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Ullrich: I was put on the chopping block

By:
Bruce Hildenbrand
Published:
November 22, 2011, 9:33 GMT,
Updated:
November 22, 2011, 10:02 GMT
Jan Ullrich at the Gran Fondo Colnago Miami

Jan Ullrich at the Gran Fondo Colnago Miami

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While he won the 1997 Tour de France and the 2000 Olympic Road Race, Jan Ullrich is probably best remembered as Lance Armstrong's chief rival at the Tour de France. Ullrich was never able to beat the Texan, finishing on the podium with Armstrong on four occasions. After Armstrong's first retirement, Ullrich was the heavy favorite to win the 2006 Tour, but was implicated in the Spanish Operacion Puerto investigation into blood doping and was not allowed to start the race.

The fallout from Ullrich's alleged involvement in Operacion Puerto caused his retirement from the sport in 2006. He is awaiting the results of a Court of Arbitration for Sport (CAS) hearing to find out if there are to be any sanctions from the Operacion Puerto affair.

Recently, Ullrich, now married and the father of two young sons, was hired by Monaco-based Star Events to be an ambassador for their Gran Fondo Colnago series, four to six public cycling events held in the United States each year. Cyclingnews caught up with him and his manager, Falk Nier, at the recent Gran Fondo Colnago Miami.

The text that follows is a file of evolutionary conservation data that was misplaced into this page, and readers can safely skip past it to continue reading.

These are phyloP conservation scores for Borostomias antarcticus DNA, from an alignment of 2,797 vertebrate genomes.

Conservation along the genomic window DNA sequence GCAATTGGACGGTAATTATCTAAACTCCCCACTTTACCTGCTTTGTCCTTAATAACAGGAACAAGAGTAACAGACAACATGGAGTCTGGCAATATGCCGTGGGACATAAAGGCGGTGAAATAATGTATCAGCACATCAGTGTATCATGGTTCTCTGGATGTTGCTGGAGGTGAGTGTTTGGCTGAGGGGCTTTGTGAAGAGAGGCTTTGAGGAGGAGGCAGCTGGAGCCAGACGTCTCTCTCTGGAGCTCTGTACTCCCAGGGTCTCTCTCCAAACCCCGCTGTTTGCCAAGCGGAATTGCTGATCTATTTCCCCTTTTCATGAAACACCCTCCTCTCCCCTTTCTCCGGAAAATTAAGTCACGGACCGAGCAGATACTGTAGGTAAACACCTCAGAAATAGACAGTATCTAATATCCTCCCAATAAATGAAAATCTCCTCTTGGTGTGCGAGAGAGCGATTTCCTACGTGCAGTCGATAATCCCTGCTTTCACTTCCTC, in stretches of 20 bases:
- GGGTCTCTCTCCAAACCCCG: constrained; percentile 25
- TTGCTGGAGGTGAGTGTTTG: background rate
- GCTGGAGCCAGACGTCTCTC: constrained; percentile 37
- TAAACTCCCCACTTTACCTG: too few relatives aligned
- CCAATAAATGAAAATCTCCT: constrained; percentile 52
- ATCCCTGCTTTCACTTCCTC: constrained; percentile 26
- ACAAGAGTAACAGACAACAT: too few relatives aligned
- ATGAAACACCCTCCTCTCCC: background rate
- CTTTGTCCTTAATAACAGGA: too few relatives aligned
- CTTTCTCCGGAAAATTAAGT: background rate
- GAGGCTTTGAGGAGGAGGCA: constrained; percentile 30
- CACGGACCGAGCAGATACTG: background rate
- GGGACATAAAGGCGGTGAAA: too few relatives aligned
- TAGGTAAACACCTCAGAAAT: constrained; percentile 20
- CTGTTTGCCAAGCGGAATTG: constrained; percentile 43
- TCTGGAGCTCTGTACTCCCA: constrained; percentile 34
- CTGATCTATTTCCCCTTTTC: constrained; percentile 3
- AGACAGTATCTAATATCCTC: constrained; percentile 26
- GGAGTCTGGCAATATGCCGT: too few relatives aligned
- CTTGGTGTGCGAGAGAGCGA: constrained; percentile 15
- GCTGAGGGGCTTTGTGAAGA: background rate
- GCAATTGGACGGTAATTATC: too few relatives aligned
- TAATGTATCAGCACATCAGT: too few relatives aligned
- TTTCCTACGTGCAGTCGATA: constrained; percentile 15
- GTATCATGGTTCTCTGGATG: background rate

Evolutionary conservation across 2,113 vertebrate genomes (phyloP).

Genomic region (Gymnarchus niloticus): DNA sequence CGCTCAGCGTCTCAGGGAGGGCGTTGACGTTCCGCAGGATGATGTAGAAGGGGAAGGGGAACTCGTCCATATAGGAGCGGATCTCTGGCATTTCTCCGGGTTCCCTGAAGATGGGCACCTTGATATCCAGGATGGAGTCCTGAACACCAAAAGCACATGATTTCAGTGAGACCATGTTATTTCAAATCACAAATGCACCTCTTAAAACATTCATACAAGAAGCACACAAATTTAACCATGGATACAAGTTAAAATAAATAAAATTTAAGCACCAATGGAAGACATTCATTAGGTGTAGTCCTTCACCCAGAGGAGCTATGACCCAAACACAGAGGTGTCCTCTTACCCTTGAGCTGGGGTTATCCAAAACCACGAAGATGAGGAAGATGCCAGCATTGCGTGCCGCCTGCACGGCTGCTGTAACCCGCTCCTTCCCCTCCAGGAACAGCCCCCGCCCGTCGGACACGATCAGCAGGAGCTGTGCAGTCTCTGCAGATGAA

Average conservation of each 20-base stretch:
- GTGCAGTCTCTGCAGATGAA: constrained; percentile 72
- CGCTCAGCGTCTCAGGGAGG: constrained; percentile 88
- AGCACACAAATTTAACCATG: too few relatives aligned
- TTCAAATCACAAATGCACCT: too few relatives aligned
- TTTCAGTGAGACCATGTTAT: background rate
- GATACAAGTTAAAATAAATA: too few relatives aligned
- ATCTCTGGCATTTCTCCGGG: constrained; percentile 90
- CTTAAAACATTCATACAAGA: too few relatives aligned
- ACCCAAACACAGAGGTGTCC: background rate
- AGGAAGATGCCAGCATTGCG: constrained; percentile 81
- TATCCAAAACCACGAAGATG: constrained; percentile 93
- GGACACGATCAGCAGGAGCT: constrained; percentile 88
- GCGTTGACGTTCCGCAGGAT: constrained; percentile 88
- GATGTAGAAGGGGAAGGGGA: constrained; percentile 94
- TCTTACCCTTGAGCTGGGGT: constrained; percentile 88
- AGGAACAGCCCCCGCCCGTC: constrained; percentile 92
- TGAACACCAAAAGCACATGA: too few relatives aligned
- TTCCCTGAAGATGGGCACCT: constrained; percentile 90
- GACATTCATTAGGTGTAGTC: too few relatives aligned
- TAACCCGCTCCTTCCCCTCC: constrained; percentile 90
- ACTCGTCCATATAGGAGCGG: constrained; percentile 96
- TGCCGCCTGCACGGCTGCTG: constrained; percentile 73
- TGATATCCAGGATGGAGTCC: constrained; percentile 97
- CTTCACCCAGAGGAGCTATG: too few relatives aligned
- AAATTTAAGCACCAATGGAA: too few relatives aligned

"After my career I took a few years off and spent time with my family and friends in order to gain some distance from things and to transition into my new life. About a year ago I started riding my bike a little again and want to be active in the field again," replied Ullrich when asked to describe the last five years after having retired from the sport .

"I wanted to do some sport [cycling] again, that is my life. I enjoy riding and wanted to combine it with sharing my experience. I enjoy getting other people interested in it and sharing the joys and health and mental benefits of cycling with other people," he added.

When he looks back on his career, it is his Tour de France victory and not his Olympic gold medal that he cherishes most. "That [the Tour] is the biggest thing overall. To put up with the pressure for three weeks and then riding on to the Champs Elysees in the yellow jersey. Only when that happened did I believe I had won the Tour de France," said Ullrich.

Does he have any regrets about his career? "Surely my year of injuries in 2002 where I didn't ride at all and also the problems that followed. We learn from our mistakes and looking back you always regret your mistakes, and now I have a bit of distance to them," said Ullrich.

It also became clear that he laments the lost opportunity to win the 2006 Tour. He had won a time trial stage at the Giro d'Italia and then the overall classification at the Tour de Suisse. "What I regret, or what I find too bad, is that in 2006 I could not start the Tour de France as I had an outstanding form. And when my career ended, the way it happened. I would have wished it to end in a different way," said Ullrich.